Batman's reins have been turned over from director Tim Burton (now producing) to Joel Schumacher, from lead Michael Keaton to Val Kilmer, and from an old, baroque Gotham to a heavily stylized, kiddie-pop city.
A lot can be said for the idea that the setting of a picture thoroughly controls its tone. What we Batman Forever is an attempt to make Gotham more like Los Angeles, full of neon, black lights, and people sporting primary-color wigs. Unfortunately, something has been lost in translation.
What we lose is the idea of Batman as The Dark Knight. Instead, he spends a large bit of celluloid pontificating about the morality of killing people, telling us like a public service announcement that it won't make things better. Okay, I buy that, but why is Batman telling me this? Batman is supposed to be a kick-ass-and-take-names type of guy, not some lousy pacifist. The message is entirely out of place. Also lost is a real villain...instead, we get Jim Carrey's over-the-top interpretation of The Riddler, who was always a wuss on the TV show, and Tommy Lee Jones's Harvey Two-Face, who I don't think I've even heard of.
On the subject of villains, Carrey plays Carrey -- what more can you say? He's strangely hilarious, obviously made for the role, but the part isn't written well enough to carry the picture alone. Jones is downright awful as Two-Face, mumbling his lines in every scene and trying desperately to live up to the actors with much better parts who refuse to give him even a little piece of the show.
At any rate, here's what the new Batman brings to the table. Foremost is Chris O'Donnell as Bruce Wayne's young ward, Dick Grayson, aka Robin. O'Donnell saves the film more often than he saves Batman, proving what a generally good actor he is, even with a bare-bones role. Also good is Nicole Kidman as Batman's love interest, Dr. Chase Meridian, who ends up psychoanalyzing him out of his costume. It's too bad the love story isn't written very well, either.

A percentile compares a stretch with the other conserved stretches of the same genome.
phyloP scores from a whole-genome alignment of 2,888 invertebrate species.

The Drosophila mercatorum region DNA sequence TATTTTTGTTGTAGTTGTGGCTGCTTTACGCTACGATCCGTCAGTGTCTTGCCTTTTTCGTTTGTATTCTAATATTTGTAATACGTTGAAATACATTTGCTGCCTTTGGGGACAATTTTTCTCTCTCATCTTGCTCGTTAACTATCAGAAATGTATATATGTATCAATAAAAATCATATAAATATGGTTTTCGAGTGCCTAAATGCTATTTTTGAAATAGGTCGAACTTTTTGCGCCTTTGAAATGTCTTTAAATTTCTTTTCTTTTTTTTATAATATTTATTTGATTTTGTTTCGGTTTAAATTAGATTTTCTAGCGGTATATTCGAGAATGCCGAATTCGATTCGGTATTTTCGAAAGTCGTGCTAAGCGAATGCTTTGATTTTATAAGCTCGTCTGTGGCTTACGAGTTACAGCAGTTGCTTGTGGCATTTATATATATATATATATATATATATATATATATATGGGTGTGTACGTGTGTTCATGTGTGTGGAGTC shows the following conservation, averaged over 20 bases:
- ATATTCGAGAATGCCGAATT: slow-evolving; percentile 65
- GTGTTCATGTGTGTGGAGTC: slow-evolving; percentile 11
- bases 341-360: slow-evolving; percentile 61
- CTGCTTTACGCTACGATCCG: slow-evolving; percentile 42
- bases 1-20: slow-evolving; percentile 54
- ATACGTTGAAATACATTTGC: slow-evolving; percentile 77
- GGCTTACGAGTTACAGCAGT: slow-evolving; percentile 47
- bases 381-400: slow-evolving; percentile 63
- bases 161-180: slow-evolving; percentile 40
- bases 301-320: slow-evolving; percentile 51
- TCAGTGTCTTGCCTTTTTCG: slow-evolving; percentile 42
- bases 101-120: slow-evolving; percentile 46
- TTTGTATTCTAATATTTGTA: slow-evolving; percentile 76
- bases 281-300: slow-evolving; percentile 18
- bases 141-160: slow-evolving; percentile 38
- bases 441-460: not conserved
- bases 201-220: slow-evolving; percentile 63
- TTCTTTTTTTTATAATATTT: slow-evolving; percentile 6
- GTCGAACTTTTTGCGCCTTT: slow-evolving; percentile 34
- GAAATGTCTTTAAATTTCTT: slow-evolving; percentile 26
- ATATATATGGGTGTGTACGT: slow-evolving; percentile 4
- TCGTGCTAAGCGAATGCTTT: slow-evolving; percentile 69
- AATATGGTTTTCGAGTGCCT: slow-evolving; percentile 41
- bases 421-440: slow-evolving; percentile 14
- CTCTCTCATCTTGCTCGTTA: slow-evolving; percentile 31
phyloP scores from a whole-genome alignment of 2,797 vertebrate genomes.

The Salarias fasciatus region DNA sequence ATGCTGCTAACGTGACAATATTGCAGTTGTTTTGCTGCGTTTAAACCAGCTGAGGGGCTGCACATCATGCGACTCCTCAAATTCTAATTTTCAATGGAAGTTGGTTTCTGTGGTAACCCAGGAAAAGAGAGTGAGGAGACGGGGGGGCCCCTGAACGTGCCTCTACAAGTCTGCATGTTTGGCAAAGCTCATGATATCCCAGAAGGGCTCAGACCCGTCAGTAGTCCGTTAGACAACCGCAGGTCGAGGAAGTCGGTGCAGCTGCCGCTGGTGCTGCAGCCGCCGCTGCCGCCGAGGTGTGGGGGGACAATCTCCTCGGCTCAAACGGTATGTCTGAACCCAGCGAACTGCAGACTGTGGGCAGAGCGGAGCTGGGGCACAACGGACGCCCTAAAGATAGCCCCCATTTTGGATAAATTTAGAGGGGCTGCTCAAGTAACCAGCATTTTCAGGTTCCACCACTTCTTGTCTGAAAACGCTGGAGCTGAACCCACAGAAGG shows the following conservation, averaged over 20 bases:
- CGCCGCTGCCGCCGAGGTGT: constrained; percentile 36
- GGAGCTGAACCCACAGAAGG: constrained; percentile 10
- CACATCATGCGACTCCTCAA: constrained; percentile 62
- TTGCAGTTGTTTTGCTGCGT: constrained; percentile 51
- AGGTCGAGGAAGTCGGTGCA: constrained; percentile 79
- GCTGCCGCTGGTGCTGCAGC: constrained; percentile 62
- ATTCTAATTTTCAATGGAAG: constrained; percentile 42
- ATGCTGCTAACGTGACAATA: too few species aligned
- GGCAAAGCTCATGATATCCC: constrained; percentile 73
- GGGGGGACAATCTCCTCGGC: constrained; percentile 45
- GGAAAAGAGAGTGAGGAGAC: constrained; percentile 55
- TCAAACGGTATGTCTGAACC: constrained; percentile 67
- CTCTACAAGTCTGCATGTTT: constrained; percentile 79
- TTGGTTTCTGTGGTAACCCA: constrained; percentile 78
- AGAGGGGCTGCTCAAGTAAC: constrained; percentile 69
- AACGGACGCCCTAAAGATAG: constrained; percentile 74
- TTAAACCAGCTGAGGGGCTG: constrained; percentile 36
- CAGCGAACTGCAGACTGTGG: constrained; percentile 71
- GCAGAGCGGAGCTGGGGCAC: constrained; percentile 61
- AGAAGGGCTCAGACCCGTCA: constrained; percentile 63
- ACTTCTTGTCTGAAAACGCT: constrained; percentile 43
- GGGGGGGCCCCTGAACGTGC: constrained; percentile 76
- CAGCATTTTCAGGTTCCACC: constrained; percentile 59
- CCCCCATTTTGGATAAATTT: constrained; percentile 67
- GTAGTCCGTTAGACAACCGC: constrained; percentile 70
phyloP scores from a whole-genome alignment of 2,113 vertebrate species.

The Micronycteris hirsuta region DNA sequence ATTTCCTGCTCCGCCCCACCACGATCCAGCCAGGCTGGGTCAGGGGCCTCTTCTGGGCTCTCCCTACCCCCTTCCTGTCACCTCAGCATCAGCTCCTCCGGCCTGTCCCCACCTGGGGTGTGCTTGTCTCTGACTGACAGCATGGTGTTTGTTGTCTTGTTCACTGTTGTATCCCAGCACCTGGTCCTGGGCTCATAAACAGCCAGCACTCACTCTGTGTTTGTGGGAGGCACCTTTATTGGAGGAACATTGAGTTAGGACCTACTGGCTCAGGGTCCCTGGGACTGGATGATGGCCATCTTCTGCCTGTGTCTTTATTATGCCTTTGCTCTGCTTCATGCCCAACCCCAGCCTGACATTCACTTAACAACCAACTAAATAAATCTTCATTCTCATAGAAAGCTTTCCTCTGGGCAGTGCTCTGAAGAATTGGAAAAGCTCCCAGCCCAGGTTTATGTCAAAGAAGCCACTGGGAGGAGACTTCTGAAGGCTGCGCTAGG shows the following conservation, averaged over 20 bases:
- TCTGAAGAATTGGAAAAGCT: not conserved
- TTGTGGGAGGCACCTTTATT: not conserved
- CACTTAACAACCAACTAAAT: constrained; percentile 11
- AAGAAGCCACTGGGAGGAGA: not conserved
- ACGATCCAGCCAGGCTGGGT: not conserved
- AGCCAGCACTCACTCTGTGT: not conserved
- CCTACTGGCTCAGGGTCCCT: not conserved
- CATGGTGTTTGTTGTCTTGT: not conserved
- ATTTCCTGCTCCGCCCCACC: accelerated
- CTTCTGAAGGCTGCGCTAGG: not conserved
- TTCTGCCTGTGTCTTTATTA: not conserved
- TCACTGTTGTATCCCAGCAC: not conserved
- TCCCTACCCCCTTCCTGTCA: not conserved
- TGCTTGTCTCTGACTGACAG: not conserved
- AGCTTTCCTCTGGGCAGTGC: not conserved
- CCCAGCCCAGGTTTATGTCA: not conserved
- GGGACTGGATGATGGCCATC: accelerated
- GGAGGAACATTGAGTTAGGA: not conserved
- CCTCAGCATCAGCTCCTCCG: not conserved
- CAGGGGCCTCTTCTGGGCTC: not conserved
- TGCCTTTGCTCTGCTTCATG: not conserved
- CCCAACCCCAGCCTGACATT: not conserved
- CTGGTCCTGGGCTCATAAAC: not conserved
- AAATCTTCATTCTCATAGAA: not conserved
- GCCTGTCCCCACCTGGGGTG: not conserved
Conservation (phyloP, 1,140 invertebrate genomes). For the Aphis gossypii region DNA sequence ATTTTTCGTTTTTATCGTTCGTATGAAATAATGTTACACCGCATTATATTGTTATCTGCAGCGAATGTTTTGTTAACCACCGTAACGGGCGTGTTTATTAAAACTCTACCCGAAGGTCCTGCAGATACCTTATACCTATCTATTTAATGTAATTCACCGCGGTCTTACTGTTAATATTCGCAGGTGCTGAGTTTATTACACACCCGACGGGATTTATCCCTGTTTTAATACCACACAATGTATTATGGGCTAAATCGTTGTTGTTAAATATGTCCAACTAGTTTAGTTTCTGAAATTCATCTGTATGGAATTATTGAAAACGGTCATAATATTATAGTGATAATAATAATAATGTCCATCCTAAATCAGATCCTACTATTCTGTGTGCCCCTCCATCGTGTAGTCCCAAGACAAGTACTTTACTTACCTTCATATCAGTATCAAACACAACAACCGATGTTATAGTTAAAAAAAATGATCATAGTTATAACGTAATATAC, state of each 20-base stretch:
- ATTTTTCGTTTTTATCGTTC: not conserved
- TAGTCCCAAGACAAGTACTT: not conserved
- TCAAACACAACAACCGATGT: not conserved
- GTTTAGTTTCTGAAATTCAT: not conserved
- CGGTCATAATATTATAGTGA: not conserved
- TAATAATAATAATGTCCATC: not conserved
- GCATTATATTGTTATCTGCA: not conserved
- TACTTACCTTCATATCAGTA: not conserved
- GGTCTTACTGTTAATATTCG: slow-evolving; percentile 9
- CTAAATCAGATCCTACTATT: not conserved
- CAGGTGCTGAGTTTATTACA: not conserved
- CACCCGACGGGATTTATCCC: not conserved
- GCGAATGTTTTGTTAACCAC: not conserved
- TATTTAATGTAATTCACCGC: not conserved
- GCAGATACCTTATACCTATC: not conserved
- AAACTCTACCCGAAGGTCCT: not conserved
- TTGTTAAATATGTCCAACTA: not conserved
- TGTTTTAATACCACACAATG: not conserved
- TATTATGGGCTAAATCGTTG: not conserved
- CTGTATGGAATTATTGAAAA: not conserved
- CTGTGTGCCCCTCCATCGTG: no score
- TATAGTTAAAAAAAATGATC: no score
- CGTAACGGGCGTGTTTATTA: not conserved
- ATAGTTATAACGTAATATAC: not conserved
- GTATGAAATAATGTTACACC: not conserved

And that's not all that's poorly written. The plot has enough holes to drive the Batmobile, the Batplane, and the Batboat through. Everything is an homage to the first two films: the obligatory car chase, workmanlike fight scenes, people discovering Batman's true identity...yawn. When you see the film, try to guess what will happen next: you'll be right.
Overall, there's very little originality on the screen...not that you could see it, thanks to a nonexistent first act, some dismal photography (Stephen Goldblatt, out of his element), even worse editing (Dennis Virkler, surprising considering his two Oscar nominations), and some dull, unrealistic digital effects.
Thank God for the self-deprecating humor in the film, with Batman and Robin poking fun at their small screen past. If you watched the series at all, the jokes make the movie worthwhile. Kilmer is good, as usual, as the man behind the mask, and there are a few good action sequences. If you see the film, try to ignore the preaching, pinch yourself awake after the first half hour, and pray that Burton makes a really good movie next to make up for this one.
The new Anthology DVD set includes the first four Batman films: Batman, Batman Returns, Batman Forever, and Batman & Robin. Each comes in a two-disc pack (that's eight discs total), with commentary tracks, making-of featurettes, music videos, and deleted scenes (for Forever and Robin). Extra points for an impressive box design.